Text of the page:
I recently learned that you do basically zero advertising. I get it: Why waste money on print ads and circulars when you have a legion of rabid brand ambassadors talking up your plantain chips on the playground and telling people it is “totally worth the two-hour roundtrip drive” to go to the nearest Trader Joe’s? I’m very familiar with these brand ambassadors because I am one.
I’m maybe not as crazy about your store as this guy, but in an average month, I probably say, “I LOVE Trader Joe’s” five to 17 times. This is important for you to know, because what I have to say next might hurt a little:
While you may not need to advertise, your packaging could use some serious work. It’s very inconsistent. Some is great — your tissue box comes immediately to mind. You choose to give a voice to the tissue with clever messages on each side of the box.
“I’m there when you need to pick up icky things. Kindly, Tissue.”
“I’m there when you run out of toilet paper. You’re welcome, Tissue.”
And so on.
This reinforces your image as “friendly” and “quirky,” and serves to increase sales by cleverly reminding the potential buyer that tissue is for more than blowing noses.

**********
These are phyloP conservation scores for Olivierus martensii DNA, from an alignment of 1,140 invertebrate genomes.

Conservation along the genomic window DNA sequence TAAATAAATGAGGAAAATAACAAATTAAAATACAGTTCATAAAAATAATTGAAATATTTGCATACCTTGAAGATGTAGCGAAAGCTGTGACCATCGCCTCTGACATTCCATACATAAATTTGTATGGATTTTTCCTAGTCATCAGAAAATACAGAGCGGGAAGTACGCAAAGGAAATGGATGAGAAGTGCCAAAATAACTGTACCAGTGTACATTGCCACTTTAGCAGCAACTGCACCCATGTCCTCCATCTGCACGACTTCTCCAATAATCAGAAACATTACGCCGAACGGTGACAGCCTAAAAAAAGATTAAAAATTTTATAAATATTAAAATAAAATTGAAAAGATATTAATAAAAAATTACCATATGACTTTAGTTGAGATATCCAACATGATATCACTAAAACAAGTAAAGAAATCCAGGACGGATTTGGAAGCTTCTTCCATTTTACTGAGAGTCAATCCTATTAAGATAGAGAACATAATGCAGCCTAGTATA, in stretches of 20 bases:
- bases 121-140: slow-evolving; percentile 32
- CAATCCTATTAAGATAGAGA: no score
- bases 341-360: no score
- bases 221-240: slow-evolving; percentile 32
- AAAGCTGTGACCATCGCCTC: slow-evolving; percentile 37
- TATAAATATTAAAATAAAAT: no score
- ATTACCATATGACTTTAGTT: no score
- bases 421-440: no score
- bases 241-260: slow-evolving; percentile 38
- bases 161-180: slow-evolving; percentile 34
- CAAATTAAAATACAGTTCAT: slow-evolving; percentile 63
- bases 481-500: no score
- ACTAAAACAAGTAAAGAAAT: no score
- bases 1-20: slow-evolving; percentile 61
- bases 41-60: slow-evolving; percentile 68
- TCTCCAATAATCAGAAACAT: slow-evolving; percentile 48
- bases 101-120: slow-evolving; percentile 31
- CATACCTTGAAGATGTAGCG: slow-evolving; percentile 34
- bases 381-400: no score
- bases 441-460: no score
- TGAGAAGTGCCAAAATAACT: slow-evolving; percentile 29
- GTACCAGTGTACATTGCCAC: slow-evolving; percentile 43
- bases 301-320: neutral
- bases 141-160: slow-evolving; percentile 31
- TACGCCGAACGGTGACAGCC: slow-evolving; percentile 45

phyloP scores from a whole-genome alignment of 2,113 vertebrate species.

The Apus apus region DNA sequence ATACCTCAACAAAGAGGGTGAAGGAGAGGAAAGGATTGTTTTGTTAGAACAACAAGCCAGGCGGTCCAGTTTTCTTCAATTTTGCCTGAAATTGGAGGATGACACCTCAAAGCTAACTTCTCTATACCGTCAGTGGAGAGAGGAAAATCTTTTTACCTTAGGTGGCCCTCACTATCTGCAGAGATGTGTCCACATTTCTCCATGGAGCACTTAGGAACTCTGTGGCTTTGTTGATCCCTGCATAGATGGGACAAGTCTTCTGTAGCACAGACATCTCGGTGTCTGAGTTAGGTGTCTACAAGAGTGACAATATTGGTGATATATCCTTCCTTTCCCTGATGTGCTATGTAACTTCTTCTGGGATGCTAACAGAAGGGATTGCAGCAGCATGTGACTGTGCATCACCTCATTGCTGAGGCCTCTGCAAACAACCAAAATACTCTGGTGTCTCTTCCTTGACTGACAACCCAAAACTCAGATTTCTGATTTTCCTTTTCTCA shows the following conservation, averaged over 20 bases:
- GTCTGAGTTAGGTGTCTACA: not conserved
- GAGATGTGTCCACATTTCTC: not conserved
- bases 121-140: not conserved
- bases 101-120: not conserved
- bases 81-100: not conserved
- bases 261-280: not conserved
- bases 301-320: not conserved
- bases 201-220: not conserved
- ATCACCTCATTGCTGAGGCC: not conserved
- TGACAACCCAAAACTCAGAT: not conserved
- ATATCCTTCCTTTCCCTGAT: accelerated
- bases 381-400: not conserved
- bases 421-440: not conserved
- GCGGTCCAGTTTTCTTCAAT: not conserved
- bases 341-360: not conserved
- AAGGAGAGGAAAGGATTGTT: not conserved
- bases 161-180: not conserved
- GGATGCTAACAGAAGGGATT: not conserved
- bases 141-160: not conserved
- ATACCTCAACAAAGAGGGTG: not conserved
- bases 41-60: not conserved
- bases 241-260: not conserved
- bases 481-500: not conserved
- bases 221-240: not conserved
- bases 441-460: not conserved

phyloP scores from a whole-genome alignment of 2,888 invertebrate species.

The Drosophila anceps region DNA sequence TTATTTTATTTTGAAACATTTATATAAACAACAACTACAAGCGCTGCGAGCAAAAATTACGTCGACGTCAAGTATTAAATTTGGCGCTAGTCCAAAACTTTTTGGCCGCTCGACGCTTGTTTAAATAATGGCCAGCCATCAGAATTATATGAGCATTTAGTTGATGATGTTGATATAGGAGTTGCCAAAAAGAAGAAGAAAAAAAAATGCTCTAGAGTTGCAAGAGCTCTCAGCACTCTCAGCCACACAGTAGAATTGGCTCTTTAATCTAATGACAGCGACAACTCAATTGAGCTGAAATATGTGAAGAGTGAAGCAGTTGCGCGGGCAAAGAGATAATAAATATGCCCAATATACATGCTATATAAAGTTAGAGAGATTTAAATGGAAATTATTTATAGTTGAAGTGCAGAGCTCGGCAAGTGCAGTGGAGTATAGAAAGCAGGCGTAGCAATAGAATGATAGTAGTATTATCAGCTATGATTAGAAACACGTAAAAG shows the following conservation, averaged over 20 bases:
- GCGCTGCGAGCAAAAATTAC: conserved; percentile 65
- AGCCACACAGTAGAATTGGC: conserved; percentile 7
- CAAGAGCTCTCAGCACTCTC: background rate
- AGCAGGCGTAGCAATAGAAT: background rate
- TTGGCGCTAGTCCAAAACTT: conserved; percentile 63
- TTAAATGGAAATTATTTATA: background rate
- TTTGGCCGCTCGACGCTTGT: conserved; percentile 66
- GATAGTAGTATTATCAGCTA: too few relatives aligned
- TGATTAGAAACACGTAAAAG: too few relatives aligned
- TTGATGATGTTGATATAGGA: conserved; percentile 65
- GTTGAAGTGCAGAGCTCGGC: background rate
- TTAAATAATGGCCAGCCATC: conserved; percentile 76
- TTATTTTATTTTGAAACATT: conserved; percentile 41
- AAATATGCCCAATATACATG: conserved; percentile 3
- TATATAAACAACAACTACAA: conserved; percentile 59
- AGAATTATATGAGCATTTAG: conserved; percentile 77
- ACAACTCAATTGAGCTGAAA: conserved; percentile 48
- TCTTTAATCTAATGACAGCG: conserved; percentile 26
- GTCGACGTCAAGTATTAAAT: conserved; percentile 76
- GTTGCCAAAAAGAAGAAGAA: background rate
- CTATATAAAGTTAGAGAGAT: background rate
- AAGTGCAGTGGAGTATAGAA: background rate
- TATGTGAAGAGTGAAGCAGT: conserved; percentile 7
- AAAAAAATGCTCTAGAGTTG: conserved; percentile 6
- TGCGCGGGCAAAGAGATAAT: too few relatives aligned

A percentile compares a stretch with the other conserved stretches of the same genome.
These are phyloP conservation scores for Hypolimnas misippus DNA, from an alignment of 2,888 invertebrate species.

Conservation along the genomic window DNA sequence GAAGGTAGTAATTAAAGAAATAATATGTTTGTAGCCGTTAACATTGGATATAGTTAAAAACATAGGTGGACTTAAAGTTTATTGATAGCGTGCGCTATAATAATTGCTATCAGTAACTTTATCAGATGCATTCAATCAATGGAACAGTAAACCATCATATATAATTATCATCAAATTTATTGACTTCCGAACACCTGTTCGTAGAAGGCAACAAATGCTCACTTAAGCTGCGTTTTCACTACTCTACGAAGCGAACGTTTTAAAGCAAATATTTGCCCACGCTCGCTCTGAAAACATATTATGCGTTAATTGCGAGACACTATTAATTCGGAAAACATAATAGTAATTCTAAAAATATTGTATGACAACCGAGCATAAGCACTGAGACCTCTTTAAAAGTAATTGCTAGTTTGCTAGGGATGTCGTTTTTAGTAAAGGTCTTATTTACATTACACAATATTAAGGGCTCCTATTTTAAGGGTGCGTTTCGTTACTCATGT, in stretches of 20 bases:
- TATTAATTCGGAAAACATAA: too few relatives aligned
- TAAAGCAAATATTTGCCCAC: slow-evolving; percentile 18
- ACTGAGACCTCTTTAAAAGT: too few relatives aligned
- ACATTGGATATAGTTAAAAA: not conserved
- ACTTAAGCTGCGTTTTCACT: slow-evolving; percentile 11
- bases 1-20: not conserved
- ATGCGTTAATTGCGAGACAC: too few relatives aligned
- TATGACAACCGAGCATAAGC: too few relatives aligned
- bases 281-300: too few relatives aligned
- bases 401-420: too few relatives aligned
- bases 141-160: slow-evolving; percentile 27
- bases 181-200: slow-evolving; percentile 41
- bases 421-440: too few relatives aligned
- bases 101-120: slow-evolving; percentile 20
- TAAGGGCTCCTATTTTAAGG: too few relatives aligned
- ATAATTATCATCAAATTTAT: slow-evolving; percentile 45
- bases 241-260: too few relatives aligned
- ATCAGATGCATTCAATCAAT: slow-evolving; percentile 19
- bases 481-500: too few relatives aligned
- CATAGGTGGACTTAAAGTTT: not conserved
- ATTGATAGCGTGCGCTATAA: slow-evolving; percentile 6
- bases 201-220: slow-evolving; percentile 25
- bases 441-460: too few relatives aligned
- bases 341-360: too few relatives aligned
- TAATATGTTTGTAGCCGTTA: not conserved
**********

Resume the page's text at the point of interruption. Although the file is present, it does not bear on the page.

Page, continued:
But not so great? The packaging on your Black Bean & Cheese Taquitos. Seriously, it makes me want to throw up. I’m sure they’re delicious, but they’ve sat in my freezer ever since I read the word “Handcrafted” on the package. All I can think of is, “Have those hands been washed?” And, “What else have they touched besides my taquitos?”
As a seasoned catalog writer, I can see what drew you to “handcrafted” — in most cases, it is an excellent “buy” word. It elevates the product by reminding the consumer that in this high-speed, impersonal world, there’s a real person — an artist, maybe — who cares about us and is committed to quality.
This approach works wonders if you’re selling a sweater, but not a frozen food product. And if you don’t know how to fix this little problem, give me a call. I’d be willing to work on trade.
A Rabid Fan